I'm reading an excellent collection called The Man Who Collected Machen and Other Weird Tales, by Mark Samuels. The Machen of the title refers to the great Welsh author of horror fiction, Arthur Machen, who did his best work in the 1890s and the early 1900s, and Samuels is a Brit whose book was published in 2010. Over the course of about two decades, he's written a slew of tales in the tradition of Machen, Lovecraft, Borges, Ligotti, and other masters of the weird tale, and he happens to be among my favorite living practitioners of this type of story.
Tuesday, October 27, 2020
Horror is the Genre of Solitude
As I made my way through the stories in this book, stories about a traveler in Central Europe, a scholar obsessed with Arthur Machen's writings, an overworked college student who rents a strange, fever-infested house in Mexico, I found myself following, again and again, solitary people who become enmeshed in something bizarre and sinister. In classic horror story fashion, a character (in Samuels' case, usually a man) finds himself discovering a darker and alternate reality behind the mundane one we all live in. Samuels does fall somewhat in the cosmic horror tradition, though he knows, unlike some who write in this vein, how to keep his prose restrained and evocative at the same time.
But back to this thing about solitary people in horror. I was reading a horror fiction book review in the New York Times the other day where the reviewer said "Defeating monsters is what horror fiction does best. By creating stories about the beasts that terrify us -- demons and tyrants, killers and bullies and ghosts -- horror writers lead us into imaginary battles with evil so intimate and powerful that we emerge better prepared to fight real ones."
I can't argue with this description of what horror fiction takes on and does, but aside from the monster-slaying aspect of the genre, is there any other form of fiction that delves so thoroughly and so often into human solitude? When you think of stories like Poe's or Lovecraft's, or the myriad stories influenced by these two, you think of people living their lives with little to no human connections, alone. Down through the years in horror, how often do you get some variant of a story where a person has an esoteric interest that dominates their lives and leads them so far away from ordinary human interaction that they never return to the commonplace fold. And it's not just people who experience this intense solitude in horror. Often it's the ghosts themselves who feel it, or the monsters, and it's a reason, besides evil, that these creatures reach out from the other side toward the living. I can't think of another genre, or any type of fiction really, where so frequently the structure of a plot in some way revolves around a single person, one individual, engaged in a series of actions or caught up in a series of events that they deal with on their own. The man in the witch house, the woman in the room with the yellow wallpaper, the antiquarian alone at night in the library who opens the book unleashing a specter, the traveler who comes to a town and finds that the inhabitants are mutant freaks, and on and on and on. Readers know the various tropes. You do get stories where small groups confront the scary monster or the uncanny phenomena, but even here, frequently, the stories are written in such a way that you get inside the head of each individual to understand what each person's specific fears are, so that, in essence, as the band tries to stick together to take on the threatening force, each person is acting alone, fighting internal demons unique to that individual. Or you get a person in a story, an adult or a child, who may have friends and may have a family, except that in this story that person has perceptions nobody else has. The mother with the family, the child with the parents -- they alone can sense or understand the horror that is coming for all. No one believes this person with the sharpened perception until it is too late. In their uniqueness, the person with the gift is cursed and thus isolated. Nobody perhaps sums this all up better than Shirley Jackson; she lays out the genre's preoccupation in those now iconic opening lines to The Haunting of Hill House, in that paragraph which ends by saying, of the house in question, that "whatever walked there, walked alone."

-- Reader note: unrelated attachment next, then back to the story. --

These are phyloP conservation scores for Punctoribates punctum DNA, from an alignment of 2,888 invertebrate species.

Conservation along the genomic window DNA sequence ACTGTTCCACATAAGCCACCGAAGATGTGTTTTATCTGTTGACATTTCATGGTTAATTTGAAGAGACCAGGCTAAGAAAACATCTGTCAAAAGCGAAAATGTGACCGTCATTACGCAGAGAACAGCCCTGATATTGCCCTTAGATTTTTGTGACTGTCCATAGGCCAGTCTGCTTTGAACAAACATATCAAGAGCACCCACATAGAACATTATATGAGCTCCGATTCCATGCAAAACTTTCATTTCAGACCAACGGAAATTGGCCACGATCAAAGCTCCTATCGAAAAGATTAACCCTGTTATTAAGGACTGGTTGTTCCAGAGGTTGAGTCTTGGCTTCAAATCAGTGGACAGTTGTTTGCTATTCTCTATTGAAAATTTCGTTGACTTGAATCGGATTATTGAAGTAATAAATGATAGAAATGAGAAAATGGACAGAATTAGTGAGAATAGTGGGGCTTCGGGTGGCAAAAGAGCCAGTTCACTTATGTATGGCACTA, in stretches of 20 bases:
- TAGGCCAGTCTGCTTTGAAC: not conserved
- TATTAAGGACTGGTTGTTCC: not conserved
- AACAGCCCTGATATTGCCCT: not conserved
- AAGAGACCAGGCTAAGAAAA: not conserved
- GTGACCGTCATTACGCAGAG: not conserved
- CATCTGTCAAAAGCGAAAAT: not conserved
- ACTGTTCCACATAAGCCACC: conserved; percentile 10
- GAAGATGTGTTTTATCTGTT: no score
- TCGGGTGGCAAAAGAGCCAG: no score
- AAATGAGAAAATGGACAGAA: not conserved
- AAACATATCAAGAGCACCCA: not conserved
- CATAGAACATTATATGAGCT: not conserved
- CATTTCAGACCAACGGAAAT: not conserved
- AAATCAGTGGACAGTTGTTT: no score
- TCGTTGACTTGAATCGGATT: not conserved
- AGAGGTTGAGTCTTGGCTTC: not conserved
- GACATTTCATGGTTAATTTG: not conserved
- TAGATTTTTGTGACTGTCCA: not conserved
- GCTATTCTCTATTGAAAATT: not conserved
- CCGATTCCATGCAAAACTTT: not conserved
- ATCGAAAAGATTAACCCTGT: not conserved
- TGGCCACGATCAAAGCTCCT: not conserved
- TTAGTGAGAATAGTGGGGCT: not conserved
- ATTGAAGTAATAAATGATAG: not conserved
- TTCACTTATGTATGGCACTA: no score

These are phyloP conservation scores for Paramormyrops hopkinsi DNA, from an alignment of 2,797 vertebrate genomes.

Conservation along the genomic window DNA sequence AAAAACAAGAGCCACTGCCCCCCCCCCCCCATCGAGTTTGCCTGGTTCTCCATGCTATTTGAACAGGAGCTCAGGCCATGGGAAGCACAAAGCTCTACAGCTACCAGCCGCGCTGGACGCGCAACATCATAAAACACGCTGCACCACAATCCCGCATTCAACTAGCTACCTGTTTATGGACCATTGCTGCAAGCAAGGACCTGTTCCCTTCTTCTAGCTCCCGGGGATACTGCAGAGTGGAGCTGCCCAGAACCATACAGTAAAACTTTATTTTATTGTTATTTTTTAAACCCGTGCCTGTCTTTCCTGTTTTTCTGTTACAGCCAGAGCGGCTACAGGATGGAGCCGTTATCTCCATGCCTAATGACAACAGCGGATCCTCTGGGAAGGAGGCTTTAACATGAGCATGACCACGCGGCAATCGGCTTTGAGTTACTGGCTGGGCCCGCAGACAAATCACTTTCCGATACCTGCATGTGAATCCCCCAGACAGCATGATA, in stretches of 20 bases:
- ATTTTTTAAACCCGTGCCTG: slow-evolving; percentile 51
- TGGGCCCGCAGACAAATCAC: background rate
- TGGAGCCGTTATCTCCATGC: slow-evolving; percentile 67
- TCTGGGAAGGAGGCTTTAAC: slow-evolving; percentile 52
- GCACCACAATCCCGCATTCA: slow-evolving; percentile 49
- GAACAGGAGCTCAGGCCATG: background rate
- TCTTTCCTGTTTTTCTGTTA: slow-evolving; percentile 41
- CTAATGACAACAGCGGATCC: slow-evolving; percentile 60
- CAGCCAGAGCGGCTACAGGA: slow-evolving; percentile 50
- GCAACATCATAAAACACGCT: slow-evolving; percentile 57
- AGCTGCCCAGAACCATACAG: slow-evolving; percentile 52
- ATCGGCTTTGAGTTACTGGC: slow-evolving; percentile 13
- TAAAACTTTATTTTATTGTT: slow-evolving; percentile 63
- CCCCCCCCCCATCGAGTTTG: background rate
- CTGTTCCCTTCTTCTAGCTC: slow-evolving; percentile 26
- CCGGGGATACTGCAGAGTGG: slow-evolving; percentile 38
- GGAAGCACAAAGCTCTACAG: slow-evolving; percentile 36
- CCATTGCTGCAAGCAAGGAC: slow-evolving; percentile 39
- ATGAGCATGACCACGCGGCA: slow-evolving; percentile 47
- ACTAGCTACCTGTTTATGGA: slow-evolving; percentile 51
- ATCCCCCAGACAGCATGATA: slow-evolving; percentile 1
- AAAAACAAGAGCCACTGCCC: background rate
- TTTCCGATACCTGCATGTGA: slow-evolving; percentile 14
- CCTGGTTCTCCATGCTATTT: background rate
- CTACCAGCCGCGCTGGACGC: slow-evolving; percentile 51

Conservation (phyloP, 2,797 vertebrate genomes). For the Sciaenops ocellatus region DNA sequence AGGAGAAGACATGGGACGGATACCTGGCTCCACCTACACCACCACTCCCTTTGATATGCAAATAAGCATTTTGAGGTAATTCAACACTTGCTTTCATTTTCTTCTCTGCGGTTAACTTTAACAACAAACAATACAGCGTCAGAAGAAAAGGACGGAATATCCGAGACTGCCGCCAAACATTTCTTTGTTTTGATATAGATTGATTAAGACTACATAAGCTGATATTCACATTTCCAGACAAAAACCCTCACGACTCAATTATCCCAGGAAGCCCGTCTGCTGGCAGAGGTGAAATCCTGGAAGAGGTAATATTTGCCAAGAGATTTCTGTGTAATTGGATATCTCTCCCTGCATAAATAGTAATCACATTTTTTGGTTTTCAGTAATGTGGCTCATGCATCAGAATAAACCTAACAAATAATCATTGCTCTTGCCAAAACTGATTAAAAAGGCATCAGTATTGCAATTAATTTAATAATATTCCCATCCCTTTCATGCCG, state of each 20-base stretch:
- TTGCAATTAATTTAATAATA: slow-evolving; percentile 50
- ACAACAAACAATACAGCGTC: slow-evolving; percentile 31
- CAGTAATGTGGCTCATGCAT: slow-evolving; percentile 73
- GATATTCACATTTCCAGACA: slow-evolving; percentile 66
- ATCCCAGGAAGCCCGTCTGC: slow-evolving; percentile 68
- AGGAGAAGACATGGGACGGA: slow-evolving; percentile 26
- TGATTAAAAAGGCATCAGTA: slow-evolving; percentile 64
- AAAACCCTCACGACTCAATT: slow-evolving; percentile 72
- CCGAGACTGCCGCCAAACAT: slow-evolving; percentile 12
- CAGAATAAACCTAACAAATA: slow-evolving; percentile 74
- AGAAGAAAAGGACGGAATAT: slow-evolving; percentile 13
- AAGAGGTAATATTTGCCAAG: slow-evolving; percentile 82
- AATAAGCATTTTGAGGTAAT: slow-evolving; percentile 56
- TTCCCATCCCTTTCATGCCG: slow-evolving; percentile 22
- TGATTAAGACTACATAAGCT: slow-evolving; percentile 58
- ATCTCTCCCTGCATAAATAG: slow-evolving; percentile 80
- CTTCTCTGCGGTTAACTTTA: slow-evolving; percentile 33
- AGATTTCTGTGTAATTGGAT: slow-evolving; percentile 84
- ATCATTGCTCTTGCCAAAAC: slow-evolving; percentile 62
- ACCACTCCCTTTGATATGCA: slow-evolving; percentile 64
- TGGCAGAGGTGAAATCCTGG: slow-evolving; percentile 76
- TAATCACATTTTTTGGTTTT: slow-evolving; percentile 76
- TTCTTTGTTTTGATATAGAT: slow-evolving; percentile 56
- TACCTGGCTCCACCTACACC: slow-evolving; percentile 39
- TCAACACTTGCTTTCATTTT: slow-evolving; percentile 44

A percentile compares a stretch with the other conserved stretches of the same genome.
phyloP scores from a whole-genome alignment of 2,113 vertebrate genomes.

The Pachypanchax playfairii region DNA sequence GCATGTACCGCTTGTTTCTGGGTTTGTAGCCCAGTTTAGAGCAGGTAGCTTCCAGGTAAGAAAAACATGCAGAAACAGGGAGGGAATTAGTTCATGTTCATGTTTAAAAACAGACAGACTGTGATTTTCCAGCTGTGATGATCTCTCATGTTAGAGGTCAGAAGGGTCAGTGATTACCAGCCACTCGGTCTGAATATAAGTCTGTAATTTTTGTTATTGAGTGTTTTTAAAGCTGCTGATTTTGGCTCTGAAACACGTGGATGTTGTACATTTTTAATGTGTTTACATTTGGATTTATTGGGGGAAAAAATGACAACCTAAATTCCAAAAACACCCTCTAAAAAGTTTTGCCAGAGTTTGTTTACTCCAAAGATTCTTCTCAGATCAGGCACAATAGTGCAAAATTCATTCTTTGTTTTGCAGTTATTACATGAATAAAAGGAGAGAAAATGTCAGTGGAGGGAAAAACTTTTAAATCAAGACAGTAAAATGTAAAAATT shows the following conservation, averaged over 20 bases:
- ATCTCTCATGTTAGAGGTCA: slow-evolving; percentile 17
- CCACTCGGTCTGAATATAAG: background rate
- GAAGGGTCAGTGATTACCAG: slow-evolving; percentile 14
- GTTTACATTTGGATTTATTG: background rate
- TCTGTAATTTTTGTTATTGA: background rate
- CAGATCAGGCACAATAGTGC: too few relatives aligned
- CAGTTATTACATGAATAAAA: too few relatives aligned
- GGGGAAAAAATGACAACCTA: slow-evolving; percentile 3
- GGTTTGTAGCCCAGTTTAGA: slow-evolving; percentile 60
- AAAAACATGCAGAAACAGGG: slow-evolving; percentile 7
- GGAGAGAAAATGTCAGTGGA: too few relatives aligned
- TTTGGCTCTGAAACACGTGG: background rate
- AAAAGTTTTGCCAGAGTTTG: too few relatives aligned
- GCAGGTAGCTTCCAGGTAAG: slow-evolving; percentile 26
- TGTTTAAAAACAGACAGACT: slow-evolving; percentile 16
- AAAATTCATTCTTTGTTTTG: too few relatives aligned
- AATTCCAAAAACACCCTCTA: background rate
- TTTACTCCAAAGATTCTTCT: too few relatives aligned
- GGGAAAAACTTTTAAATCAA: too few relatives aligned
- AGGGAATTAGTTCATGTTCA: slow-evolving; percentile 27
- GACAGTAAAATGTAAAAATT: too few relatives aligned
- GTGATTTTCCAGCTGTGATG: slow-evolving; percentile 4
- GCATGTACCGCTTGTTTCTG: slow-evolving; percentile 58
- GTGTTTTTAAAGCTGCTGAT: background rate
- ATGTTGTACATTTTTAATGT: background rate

Maybe it's as simple as that. Horror fiction is about fear. It is the fiction that exists to explore human fears. And when you are scared, truly terrified, it does not matter who you are with or what people say or how they may try to comfort you. When you're scared, you are, in your mind, totally alone.